The SEC has agreed to propose rules that would shorten the standard settlement cycle for most broker-dealer transactions from three business days after the trade date (also known as T+3 settlement) to two business days after the trade date (also known as T+2 settlement). Proponents of shortening the settlement period have consistently argued that such further acceleration of settlement will benefit investors, reduce counterparty risk, decrease capital requirements for clearing, and align global settlement practices with similar T+2 requirements already in use by the United Kingdom and various European countries. The Commission’s recent support for the proposed amendments to Rule 15c6-1 suggests that the SEC is taking the next logical step in facilitating these goals.

However, it remains unclear whether final rules amending Rule 15c6-1 of the Exchange Act will retain the current exceptions available for firm commitment offerings.

As currently formulated, Rule 15c6-1 provides an exception under Rule 15c6-1(c) for “firm commitment offerings registered under the Securities Act or the sale to an initial purchaser by a broker-dealer participating in such offering” which allows such offerings to rely on an extended T+4 settlement cycle instead of the standard T+3 settlement. The proposed rules, however, seek comment on whether the settlement cycle timeframe under Rule 15c6-1(c) should be similarly shortened to T+3 or T+2 in conjunction with the broader proposed change to Rule 15c6-1 and how such changes would impact “risk, costs or operations of retaining the current provision for firm commitment offerings but shortening the settlement cycle to T+2 for regular-way transactions, as proposed.”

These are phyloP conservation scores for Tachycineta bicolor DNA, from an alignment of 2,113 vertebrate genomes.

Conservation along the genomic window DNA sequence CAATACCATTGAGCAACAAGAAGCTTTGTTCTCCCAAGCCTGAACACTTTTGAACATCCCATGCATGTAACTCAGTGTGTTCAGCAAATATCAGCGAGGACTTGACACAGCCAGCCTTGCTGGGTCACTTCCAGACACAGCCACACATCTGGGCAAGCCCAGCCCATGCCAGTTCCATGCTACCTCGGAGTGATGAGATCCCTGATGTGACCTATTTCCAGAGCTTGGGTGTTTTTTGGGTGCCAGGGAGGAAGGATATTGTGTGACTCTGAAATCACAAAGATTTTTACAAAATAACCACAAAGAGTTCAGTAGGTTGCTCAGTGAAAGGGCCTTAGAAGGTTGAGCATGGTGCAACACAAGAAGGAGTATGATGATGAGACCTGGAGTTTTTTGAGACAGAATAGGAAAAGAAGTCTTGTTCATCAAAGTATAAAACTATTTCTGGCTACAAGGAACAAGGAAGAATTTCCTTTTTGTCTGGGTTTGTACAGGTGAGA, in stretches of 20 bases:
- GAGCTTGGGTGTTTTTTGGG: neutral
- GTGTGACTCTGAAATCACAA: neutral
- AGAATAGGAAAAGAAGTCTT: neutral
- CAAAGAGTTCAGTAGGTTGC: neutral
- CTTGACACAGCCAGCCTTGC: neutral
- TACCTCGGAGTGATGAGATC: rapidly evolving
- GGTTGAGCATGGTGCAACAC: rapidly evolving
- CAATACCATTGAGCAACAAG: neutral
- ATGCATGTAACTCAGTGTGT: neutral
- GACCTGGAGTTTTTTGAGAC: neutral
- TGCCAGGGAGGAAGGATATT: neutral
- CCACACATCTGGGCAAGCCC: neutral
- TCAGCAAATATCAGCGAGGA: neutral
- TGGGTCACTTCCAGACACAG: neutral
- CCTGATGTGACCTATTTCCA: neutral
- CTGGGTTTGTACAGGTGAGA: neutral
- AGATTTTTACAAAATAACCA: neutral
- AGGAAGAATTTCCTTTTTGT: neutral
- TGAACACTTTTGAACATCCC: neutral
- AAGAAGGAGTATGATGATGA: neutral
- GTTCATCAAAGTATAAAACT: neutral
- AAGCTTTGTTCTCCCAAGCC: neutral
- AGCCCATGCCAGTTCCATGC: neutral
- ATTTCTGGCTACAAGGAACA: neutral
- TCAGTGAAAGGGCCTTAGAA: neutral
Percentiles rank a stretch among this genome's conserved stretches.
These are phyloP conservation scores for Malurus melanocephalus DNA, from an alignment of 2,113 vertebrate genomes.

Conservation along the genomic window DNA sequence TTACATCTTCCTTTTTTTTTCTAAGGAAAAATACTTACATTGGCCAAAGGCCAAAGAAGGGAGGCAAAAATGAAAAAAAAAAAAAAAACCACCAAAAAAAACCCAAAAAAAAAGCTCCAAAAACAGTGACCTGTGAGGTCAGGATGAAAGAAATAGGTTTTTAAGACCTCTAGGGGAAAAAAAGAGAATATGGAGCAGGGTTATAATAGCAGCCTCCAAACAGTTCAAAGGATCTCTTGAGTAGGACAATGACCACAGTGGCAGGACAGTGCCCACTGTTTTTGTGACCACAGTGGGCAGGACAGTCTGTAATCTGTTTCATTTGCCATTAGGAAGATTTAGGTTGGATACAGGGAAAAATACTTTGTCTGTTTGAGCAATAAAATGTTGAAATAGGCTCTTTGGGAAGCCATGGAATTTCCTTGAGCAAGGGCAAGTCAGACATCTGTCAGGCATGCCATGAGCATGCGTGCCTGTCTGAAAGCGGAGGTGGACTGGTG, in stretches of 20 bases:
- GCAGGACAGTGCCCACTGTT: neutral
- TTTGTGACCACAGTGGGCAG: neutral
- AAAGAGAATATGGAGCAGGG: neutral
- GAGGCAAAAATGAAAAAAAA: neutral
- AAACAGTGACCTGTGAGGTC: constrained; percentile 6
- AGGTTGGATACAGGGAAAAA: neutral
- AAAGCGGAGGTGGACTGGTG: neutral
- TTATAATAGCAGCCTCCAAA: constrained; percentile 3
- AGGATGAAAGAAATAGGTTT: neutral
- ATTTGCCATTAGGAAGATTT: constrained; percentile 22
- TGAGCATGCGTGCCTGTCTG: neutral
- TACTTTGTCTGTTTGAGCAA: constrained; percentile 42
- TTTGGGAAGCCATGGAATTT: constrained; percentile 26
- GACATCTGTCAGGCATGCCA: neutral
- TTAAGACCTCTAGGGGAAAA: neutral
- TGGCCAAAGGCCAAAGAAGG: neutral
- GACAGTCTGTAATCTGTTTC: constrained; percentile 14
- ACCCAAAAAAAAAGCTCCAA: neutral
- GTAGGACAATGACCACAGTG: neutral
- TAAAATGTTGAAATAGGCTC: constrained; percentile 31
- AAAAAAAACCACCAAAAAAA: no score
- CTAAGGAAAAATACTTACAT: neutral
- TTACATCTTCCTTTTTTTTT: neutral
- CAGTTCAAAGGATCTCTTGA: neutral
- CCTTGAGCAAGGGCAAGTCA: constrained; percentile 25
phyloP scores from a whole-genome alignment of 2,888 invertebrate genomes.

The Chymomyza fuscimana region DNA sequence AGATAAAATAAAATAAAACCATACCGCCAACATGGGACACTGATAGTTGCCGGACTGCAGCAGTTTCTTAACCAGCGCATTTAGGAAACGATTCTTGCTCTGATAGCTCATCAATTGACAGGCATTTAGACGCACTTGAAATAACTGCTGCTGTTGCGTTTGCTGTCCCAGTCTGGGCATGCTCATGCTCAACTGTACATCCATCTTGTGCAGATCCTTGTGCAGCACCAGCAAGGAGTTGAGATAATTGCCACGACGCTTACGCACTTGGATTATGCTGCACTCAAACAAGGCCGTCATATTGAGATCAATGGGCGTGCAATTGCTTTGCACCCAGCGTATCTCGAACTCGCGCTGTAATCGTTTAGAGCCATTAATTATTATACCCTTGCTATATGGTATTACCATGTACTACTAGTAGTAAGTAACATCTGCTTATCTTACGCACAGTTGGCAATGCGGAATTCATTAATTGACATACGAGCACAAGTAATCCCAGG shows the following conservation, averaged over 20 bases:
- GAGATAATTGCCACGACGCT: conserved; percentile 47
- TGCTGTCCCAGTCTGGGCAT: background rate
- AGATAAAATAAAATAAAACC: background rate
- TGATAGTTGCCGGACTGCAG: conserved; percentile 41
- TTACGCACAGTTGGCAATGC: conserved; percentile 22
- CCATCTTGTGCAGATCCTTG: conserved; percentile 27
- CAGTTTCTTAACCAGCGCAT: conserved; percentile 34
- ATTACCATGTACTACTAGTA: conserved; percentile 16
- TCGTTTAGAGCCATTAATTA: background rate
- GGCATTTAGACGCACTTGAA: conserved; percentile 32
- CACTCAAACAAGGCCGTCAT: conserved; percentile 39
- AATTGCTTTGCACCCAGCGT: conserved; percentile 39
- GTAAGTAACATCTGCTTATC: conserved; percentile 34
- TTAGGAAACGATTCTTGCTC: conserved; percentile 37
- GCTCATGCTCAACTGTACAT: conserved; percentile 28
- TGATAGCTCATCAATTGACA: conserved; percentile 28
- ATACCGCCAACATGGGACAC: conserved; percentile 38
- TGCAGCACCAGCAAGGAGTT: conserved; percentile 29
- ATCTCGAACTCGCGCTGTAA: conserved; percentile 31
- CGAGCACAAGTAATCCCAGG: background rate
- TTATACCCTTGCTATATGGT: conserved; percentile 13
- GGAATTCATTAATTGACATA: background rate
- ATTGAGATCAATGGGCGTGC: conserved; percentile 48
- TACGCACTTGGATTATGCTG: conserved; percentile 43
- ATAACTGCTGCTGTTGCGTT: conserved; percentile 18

The SEC’s 2004 concept release on the benefits and costs of shortening the settlement cycle provides a helpful perspective on how such changes could impact the existing exception for underwritten offerings. In particular, the 2004 concept release specifically highlights the “extensive due diligence between trade date and settlement date” underlying the exception and acknowledged that “[t]he current settlement cycle may be the shortest time frame within which customers may be provided with final prospectuses prior to or simultaneously with” required delivery of written confirmation of a purchase or sale of securities. The 2004 concept release also reflects concerns among industry participants that accelerated settlement could make it “extremely challenging to accurately complete necessary due diligence and satisfy the physical prospectus delivery requirements” and suggests possible solutions to the challenge of expedited prospectus delivery might include “eliminating the requirement that the final prospectus be delivered at the same time as the Rule 10b-10 confirmation” or adopting “an electronic access standard as a means to satisfy prospectus delivery.”